Australia: New decryption legislation: What does it mean for you?

Despite widespread criticism from individuals and industry participants, the controversial Telecommunications and Other Amendments (Assistance and Access) Bill 2018 (Bill) has now passed through both Houses of Parliament. It is now set to become law once it receives Royal Assent.

Probably the most significant aspect of the Bill is that it provides Australian State, Territory and Federal law enforcement agencies with the ability to demand that ‘‘designated communications providers’’ create a capability to provide access to encrypted communications and data. (The legislation uses the terms ‘systemic weakness’ and ‘systemic vulnerability’ to describe the possible consequences of this access.)

While there are some limitations on that power (e.g. the capability can only be exercised to target a particular person, and it should not result in a ‘weakness’ or ‘vulnerability’ that is ‘systemic’), there are significant privacy concerns, and questions about whether compliance with such a demand is even technically possible.

This article takes a look at some of these issues, and the significant impact the Bill may have on most individuals and businesses operating in the technology or communications supply chain.

Decrypting encrypted technologies

The Part of the Bill that has received the most controversy is the introduction of the ‘industry assistance’ provisions. These provisions allow Australian law enforcement agencies (including State, Territory and Federal Police and ASIO) to request or order that a ‘designated communications provider’ provides assistance with the decryption of encrypted communications / data.

Who is a ‘designated communications provider’?

The industry participants that may be subject to an assistance request or order are called ‘designated communications providers’. The definition is extremely broad, and could include most individuals and businesses in the communications supply chain.1 For example:2

  • businesses who operate messaging platforms (e.g. WhatsApp, Google etc.);
  • phone and internet service providers;
  • technicians and retail repairers;
  • developers of software used in connection with certain communication services; and
  • manufacturers of any component used in telecommunication equipment.

The Bill is intended to apply to foreign companies who provide a relevant communication service with one or more end-users in Australia. It also captures anyone who develops, supplies, or updates software in connection with that service.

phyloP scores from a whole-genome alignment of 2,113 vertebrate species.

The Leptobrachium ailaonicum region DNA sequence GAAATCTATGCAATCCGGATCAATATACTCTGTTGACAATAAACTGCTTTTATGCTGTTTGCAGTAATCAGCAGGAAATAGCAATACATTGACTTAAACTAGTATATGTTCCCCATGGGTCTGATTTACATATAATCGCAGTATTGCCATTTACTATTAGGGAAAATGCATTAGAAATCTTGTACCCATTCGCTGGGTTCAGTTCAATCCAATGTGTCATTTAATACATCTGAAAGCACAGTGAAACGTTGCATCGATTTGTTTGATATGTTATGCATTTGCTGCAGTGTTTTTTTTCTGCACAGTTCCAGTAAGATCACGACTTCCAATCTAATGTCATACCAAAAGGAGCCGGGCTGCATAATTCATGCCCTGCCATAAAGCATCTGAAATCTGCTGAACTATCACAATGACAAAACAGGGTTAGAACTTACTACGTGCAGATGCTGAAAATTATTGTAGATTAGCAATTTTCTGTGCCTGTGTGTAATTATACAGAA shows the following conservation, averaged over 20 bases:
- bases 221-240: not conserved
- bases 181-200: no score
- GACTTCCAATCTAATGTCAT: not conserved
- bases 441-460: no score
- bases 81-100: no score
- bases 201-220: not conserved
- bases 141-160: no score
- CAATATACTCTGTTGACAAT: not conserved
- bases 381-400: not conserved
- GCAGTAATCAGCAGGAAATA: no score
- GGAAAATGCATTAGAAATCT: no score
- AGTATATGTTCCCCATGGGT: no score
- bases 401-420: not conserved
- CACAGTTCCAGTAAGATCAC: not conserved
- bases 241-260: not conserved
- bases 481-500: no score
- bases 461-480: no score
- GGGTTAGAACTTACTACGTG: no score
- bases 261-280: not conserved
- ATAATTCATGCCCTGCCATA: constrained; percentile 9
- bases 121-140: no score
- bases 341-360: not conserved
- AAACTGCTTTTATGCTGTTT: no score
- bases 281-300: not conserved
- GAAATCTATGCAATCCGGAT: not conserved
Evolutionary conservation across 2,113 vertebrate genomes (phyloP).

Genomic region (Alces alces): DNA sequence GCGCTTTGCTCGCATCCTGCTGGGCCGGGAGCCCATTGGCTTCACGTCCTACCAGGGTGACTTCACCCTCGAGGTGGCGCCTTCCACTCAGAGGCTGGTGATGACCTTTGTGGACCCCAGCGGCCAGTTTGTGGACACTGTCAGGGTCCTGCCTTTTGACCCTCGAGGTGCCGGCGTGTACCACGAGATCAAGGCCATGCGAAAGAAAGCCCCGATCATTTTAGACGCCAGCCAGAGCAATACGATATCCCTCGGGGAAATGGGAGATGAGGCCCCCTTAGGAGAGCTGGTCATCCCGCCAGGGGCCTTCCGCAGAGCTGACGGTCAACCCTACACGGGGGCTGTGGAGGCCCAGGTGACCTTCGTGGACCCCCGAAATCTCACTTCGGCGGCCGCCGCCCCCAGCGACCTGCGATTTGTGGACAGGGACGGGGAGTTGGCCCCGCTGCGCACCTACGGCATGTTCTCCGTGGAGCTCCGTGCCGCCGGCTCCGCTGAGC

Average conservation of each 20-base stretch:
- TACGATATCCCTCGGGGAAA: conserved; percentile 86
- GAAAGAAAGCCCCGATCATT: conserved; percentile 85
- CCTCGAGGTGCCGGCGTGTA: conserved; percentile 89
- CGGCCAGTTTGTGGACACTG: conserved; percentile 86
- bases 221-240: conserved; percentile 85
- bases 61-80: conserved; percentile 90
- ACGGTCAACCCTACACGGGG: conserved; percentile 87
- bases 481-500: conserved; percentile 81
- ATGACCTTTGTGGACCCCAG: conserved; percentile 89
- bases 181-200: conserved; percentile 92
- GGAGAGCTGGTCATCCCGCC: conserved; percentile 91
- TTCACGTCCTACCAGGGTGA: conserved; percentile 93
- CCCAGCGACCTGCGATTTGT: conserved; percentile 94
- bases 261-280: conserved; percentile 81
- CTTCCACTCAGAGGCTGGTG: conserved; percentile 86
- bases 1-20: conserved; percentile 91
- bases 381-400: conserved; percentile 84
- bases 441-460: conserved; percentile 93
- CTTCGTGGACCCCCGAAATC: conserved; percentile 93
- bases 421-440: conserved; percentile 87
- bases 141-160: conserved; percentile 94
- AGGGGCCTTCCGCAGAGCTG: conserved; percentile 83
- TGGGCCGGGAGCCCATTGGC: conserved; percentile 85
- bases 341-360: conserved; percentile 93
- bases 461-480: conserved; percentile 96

It’s not entirely clear how the Bill will interact with certain foreign laws given the proposed extraterritorial scope (including, in particular, the GDPR). The Bill has a defence for not complying with requested assistance if compliance in the foreign country would contravene a law of the foreign country. However, this defence does not cover the situation where compliance in Australia could violate the laws of another country the provider operates in.3

What type of assistance might be required?

After debate in Parliament, the Bill was amended so that a law enforcement agency could only require a ‘designated communications provider’ to do specific acts or things known as ‘listed acts or things’.4

However, the definition of ‘listed acts or things’ is almost as broad as the definition of ‘designated communications provider. Importantly, it includes:

  • removing the electronic protection from a service or device;
  • providing specified ‘technical information’;5 and
  • facilitating access to devices or requested data.

How is an industry assistance request/order made?

There are three types of requests/orders that law enforcement agencies can make (each subject to certain limitations or consultation requirements discussed below).

The requests/orders are:

  1. Technology assistance request (TAR) – a TAR is a request for voluntary assistance with the law enforcement agency’s functions or activities. A TAR can include a request for any assistance – it is not limited to ‘listed acts or things’. One limitation is that the request must relate to a ‘relevant objective’ of the requesting agency (e.g. safeguarding national security or assisting the enforcement of serious criminal offences in Australia or a foreign country).
  1. Technology assistance notice (TAN) – a TAN is a notice obliging ‘designated communications providers’ to assist with a law enforcement agency’s functions or activities. The type of assistance must be a ‘listed act or thing’. Additionally, the actual assistance must relate to safeguarding national security or assisting the enforcement of serious criminal offences (of Australia or a foreign country).